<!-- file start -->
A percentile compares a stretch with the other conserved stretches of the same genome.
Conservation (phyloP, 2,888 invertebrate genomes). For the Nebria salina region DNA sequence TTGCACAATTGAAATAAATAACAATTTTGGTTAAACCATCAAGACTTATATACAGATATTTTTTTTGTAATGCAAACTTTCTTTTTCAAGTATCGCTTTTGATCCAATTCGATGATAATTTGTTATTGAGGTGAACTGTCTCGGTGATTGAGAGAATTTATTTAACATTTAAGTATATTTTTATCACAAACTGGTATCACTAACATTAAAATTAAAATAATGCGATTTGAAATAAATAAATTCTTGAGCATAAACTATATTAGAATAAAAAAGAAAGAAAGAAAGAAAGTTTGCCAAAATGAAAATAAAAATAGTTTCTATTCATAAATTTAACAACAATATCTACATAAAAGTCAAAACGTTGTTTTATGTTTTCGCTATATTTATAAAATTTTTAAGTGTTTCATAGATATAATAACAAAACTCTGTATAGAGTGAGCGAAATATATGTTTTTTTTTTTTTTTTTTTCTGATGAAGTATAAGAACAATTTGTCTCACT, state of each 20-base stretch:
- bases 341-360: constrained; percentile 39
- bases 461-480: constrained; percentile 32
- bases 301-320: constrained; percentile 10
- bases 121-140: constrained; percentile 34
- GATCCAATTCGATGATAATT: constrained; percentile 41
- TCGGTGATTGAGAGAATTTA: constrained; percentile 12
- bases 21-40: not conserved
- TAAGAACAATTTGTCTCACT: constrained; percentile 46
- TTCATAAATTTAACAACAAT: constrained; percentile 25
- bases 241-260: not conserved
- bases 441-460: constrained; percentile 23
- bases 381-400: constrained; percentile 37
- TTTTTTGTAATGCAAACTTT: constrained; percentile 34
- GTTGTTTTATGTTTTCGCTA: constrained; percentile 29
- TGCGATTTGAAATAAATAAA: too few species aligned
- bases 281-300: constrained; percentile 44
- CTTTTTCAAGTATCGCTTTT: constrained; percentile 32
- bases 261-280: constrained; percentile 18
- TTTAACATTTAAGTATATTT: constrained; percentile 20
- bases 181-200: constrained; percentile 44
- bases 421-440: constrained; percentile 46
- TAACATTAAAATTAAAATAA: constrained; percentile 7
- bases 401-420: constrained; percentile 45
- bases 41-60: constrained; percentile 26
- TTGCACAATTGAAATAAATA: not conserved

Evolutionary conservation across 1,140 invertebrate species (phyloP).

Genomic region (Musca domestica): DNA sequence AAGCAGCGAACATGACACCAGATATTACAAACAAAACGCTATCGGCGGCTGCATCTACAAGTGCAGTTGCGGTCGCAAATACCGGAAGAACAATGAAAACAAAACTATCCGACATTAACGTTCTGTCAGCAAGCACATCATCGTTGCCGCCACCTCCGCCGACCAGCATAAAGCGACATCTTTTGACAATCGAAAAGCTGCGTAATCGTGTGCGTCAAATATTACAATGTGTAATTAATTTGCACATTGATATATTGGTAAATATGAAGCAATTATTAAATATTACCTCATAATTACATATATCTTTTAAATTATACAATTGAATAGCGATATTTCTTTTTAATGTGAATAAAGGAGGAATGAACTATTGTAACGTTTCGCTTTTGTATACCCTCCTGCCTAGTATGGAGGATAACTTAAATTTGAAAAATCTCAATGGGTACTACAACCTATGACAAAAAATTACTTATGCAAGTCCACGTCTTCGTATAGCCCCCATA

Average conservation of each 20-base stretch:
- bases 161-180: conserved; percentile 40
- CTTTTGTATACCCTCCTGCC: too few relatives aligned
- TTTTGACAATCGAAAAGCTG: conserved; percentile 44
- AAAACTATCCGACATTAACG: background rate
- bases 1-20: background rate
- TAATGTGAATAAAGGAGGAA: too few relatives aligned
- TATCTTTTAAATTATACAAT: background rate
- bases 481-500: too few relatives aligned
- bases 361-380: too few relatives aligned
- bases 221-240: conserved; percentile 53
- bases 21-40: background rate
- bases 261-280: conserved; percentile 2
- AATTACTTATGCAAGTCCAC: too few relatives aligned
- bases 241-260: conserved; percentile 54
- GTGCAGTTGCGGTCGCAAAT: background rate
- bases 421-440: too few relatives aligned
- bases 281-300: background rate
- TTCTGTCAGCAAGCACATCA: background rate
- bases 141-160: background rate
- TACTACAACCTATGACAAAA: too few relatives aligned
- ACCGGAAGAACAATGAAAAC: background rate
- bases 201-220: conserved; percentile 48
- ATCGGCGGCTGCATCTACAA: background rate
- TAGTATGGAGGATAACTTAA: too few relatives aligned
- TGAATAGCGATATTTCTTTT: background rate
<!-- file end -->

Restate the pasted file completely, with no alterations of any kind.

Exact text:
A percentile compares a stretch with the other conserved stretches of the same genome.
Conservation (phyloP, 2,888 invertebrate genomes). For the Nebria salina region DNA sequence TTGCACAATTGAAATAAATAACAATTTTGGTTAAACCATCAAGACTTATATACAGATATTTTTTTTGTAATGCAAACTTTCTTTTTCAAGTATCGCTTTTGATCCAATTCGATGATAATTTGTTATTGAGGTGAACTGTCTCGGTGATTGAGAGAATTTATTTAACATTTAAGTATATTTTTATCACAAACTGGTATCACTAACATTAAAATTAAAATAATGCGATTTGAAATAAATAAATTCTTGAGCATAAACTATATTAGAATAAAAAAGAAAGAAAGAAAGAAAGTTTGCCAAAATGAAAATAAAAATAGTTTCTATTCATAAATTTAACAACAATATCTACATAAAAGTCAAAACGTTGTTTTATGTTTTCGCTATATTTATAAAATTTTTAAGTGTTTCATAGATATAATAACAAAACTCTGTATAGAGTGAGCGAAATATATGTTTTTTTTTTTTTTTTTTTCTGATGAAGTATAAGAACAATTTGTCTCACT, state of each 20-base stretch:
- bases 341-360: constrained; percentile 39
- bases 461-480: constrained; percentile 32
- bases 301-320: constrained; percentile 10
- bases 121-140: constrained; percentile 34
- GATCCAATTCGATGATAATT: constrained; percentile 41
- TCGGTGATTGAGAGAATTTA: constrained; percentile 12
- bases 21-40: not conserved
- TAAGAACAATTTGTCTCACT: constrained; percentile 46
- TTCATAAATTTAACAACAAT: constrained; percentile 25
- bases 241-260: not conserved
- bases 441-460: constrained; percentile 23
- bases 381-400: constrained; percentile 37
- TTTTTTGTAATGCAAACTTT: constrained; percentile 34
- GTTGTTTTATGTTTTCGCTA: constrained; percentile 29
- TGCGATTTGAAATAAATAAA: too few species aligned
- bases 281-300: constrained; percentile 44
- CTTTTTCAAGTATCGCTTTT: constrained; percentile 32
- bases 261-280: constrained; percentile 18
- TTTAACATTTAAGTATATTT: constrained; percentile 20
- bases 181-200: constrained; percentile 44
- bases 421-440: constrained; percentile 46
- TAACATTAAAATTAAAATAA: constrained; percentile 7
- bases 401-420: constrained; percentile 45
- bases 41-60: constrained; percentile 26
- TTGCACAATTGAAATAAATA: not conserved

Evolutionary conservation across 1,140 invertebrate species (phyloP).

Genomic region (Musca domestica): DNA sequence AAGCAGCGAACATGACACCAGATATTACAAACAAAACGCTATCGGCGGCTGCATCTACAAGTGCAGTTGCGGTCGCAAATACCGGAAGAACAATGAAAACAAAACTATCCGACATTAACGTTCTGTCAGCAAGCACATCATCGTTGCCGCCACCTCCGCCGACCAGCATAAAGCGACATCTTTTGACAATCGAAAAGCTGCGTAATCGTGTGCGTCAAATATTACAATGTGTAATTAATTTGCACATTGATATATTGGTAAATATGAAGCAATTATTAAATATTACCTCATAATTACATATATCTTTTAAATTATACAATTGAATAGCGATATTTCTTTTTAATGTGAATAAAGGAGGAATGAACTATTGTAACGTTTCGCTTTTGTATACCCTCCTGCCTAGTATGGAGGATAACTTAAATTTGAAAAATCTCAATGGGTACTACAACCTATGACAAAAAATTACTTATGCAAGTCCACGTCTTCGTATAGCCCCCATA

Average conservation of each 20-base stretch:
- bases 161-180: conserved; percentile 40
- CTTTTGTATACCCTCCTGCC: too few relatives aligned
- TTTTGACAATCGAAAAGCTG: conserved; percentile 44
- AAAACTATCCGACATTAACG: background rate
- bases 1-20: background rate
- TAATGTGAATAAAGGAGGAA: too few relatives aligned
- TATCTTTTAAATTATACAAT: background rate
- bases 481-500: too few relatives aligned
- bases 361-380: too few relatives aligned
- bases 221-240: conserved; percentile 53
- bases 21-40: background rate
- bases 261-280: conserved; percentile 2
- AATTACTTATGCAAGTCCAC: too few relatives aligned
- bases 241-260: conserved; percentile 54
- GTGCAGTTGCGGTCGCAAAT: background rate
- bases 421-440: too few relatives aligned
- bases 281-300: background rate
- TTCTGTCAGCAAGCACATCA: background rate
- bases 141-160: background rate
- TACTACAACCTATGACAAAA: too few relatives aligned
- ACCGGAAGAACAATGAAAAC: background rate
- bases 201-220: conserved; percentile 48
- ATCGGCGGCTGCATCTACAA: background rate
- TAGTATGGAGGATAACTTAA: too few relatives aligned
- TGAATAGCGATATTTCTTTT: background rate